July 23, 2001
The Daily Prospectus
Evaluating Decisionswe went around the AL last Friday, and I'd planned to look at the NL today, but I'm pushing that back for a day.
I want to point out some mediocy from last night's A's/Royals game. Down 4-2 in the top of the ninth with no one out and Jeremy Giambi on first base, Jason Giambi ripped a double into right-center field. A's third-base coach Ron Washington elected to send the younger Giambi home on the play, an absolutely horrible risk considering the situation. ESPN2 had a great shot of Giambi just reaching third base as Jermaine Dye threw the ball into the infield. Under normal circumstances, it would have been a questionable send; with the A's down two runs and no one out, it was an inexplicable one.
The A's caught a break, as Luis Ordaz's relay throw to the plate was brutal, not only allowing Jeremy to score, but letting Jason move to third base. A good throw, even a decent throw, and the younger Giambi is out by a mile, Jason doesn't move to third and the A's probably don't tie the game in the inning.
Rick Sutcliffe, calling the game for ESPN2, couldn't stop praising the decision to send the runner. "It's a great play on the part of the third-base coach of the Oakland A's." Are you kidding me? Taking an unnecessary risk with a slow runner carrying an unimportant run in the ninth inning?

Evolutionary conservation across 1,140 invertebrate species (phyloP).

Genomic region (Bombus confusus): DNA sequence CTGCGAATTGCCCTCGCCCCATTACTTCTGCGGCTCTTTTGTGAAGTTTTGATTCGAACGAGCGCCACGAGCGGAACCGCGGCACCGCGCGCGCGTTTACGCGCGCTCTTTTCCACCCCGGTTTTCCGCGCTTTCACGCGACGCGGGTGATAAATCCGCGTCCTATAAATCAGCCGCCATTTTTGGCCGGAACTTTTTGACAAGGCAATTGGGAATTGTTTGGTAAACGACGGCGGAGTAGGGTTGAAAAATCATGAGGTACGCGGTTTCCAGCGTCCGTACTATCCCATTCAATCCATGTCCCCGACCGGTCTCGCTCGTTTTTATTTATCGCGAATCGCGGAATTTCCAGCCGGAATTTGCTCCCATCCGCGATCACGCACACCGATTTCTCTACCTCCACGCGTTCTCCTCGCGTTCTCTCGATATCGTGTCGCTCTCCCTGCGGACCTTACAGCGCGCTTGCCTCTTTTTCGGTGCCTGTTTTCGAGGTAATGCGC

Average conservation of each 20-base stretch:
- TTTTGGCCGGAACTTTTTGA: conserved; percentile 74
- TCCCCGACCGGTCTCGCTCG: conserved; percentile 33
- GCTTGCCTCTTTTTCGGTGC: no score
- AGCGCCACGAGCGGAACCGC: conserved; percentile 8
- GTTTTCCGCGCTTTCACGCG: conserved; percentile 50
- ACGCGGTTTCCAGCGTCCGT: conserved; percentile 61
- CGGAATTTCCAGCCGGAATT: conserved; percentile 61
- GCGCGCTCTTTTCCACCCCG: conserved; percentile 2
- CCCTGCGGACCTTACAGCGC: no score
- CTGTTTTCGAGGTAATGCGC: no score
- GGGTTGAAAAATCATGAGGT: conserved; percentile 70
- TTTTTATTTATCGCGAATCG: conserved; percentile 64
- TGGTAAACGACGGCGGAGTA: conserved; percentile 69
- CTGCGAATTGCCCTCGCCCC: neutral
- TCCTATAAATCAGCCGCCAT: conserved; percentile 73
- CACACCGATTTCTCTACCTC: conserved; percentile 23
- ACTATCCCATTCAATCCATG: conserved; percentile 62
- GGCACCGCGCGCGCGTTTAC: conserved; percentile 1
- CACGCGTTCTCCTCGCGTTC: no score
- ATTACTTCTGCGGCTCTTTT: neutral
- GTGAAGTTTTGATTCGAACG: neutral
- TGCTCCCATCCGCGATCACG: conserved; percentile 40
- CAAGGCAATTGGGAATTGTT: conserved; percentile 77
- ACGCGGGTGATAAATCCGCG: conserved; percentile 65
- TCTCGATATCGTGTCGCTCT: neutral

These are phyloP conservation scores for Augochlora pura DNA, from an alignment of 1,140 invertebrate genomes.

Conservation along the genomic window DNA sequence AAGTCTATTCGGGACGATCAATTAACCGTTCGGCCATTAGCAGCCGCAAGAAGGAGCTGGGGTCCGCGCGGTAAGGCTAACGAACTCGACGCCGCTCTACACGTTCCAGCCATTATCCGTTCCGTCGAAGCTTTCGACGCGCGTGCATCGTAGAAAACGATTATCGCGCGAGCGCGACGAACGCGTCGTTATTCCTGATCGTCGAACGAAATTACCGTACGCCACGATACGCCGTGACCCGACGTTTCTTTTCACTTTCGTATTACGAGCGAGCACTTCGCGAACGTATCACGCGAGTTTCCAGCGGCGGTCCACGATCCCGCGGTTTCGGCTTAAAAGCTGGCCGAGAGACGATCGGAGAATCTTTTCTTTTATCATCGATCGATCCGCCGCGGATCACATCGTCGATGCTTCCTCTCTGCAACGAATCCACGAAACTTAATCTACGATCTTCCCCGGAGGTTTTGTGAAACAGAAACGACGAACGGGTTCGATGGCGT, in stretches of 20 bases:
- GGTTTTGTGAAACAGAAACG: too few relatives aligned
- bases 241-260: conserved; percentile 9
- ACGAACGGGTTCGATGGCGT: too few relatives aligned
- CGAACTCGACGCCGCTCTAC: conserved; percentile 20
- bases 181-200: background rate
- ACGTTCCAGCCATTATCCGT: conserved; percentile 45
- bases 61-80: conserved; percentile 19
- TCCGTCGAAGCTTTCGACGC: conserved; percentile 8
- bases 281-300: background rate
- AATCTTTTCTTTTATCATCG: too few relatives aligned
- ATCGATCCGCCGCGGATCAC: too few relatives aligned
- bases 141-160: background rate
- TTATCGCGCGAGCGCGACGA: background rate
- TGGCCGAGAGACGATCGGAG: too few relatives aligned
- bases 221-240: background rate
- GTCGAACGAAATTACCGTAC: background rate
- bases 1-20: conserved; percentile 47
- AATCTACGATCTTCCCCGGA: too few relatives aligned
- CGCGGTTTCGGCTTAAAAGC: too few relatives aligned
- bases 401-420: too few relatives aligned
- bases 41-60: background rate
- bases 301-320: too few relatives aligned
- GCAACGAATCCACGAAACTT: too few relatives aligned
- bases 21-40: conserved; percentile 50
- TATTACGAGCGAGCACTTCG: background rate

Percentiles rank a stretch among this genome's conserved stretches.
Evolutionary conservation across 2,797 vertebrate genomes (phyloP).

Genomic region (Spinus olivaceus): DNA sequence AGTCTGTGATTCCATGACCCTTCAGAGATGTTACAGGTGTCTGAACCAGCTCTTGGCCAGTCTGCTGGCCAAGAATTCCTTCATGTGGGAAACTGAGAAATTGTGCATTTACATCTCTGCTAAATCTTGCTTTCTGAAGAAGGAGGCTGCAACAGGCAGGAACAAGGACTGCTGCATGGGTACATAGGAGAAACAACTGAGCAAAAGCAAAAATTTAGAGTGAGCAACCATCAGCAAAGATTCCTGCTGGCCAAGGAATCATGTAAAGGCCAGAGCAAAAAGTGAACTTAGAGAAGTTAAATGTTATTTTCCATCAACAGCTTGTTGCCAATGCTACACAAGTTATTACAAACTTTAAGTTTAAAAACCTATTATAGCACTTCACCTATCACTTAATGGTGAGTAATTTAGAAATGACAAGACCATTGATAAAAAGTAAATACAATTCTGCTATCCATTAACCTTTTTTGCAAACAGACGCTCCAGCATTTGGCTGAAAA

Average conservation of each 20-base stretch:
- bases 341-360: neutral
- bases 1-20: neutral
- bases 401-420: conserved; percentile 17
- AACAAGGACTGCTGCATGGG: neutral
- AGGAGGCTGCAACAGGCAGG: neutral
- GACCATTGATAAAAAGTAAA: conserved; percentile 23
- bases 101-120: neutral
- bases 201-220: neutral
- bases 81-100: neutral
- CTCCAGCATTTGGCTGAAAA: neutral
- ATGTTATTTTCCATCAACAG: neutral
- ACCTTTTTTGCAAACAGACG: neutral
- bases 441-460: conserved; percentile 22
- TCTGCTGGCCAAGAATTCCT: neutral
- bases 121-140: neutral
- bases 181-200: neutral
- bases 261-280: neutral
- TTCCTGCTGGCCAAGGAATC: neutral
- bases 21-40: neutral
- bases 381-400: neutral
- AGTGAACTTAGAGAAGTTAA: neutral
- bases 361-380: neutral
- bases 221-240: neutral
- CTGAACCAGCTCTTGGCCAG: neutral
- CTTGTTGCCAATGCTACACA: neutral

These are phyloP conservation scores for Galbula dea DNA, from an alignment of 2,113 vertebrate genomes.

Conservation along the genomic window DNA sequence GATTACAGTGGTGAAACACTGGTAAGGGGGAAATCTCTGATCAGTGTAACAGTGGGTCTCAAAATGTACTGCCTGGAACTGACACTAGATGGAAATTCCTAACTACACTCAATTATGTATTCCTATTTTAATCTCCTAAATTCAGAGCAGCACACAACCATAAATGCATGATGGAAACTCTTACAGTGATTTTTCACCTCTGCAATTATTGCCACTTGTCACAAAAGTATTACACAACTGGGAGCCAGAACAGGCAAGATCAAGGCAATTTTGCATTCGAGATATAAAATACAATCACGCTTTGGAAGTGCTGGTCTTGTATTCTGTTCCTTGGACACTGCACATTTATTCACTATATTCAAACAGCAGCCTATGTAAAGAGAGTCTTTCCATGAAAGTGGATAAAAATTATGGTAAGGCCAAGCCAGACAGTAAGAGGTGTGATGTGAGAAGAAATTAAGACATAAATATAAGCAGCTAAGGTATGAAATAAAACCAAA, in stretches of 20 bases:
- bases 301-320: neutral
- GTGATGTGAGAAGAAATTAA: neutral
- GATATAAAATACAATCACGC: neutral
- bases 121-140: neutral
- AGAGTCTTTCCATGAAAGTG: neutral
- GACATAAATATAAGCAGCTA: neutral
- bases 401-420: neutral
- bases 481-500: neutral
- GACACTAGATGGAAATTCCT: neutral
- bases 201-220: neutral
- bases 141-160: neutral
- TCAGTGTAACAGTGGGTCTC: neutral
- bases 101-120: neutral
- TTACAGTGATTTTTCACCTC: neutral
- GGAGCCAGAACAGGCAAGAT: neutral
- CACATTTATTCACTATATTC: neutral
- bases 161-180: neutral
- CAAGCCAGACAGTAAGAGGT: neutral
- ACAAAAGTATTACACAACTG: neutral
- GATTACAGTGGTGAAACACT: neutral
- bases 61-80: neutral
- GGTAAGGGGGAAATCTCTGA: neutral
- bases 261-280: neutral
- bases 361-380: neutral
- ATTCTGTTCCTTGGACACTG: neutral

One of my pet peeves is this kind of "analysis," where dumb moves that work out aren't dumb moves that work out, but shining examples of genius at work. Rather than evaluate the decision on its merits, Sutcliffe gave Washington a free ride because Ordaz couldn't make the play.
And yes, I have no way of proving it, but I just know that had Giambi been gunned down--as he should have been--Sutcliffe's tune would have been completely different.
Outcome-based evaluation of decisions sucks. Repeatedly bunting with your #2 hitter in the first inning is stupid, no matter how many runs score. Trading a great shortstop prospect for a middle reliever two months removed from crappiness is stupid, even if the middle reliever subsequently pitches like Walter Johnson's older brother. Crossing a busy freeway on foot is a stupid, even if you make it safely.
I make an issue of this for two reasons: one, because it's rampant in the media, and is quite possibly the clearest example of an area that needs to be improved. Two, because over the next week, a number of trades are going to be made, and they should be evaluated not based on which veteran hitter goes nuts over the next two months, but on whether they were a good idea at the time, whether the costs and benefits are in line, and whether the players involved can really be expected to improve a team's chance at playing into October.
Joe Sheehan is an author of Baseball Prospectus. You can contact him by clicking here.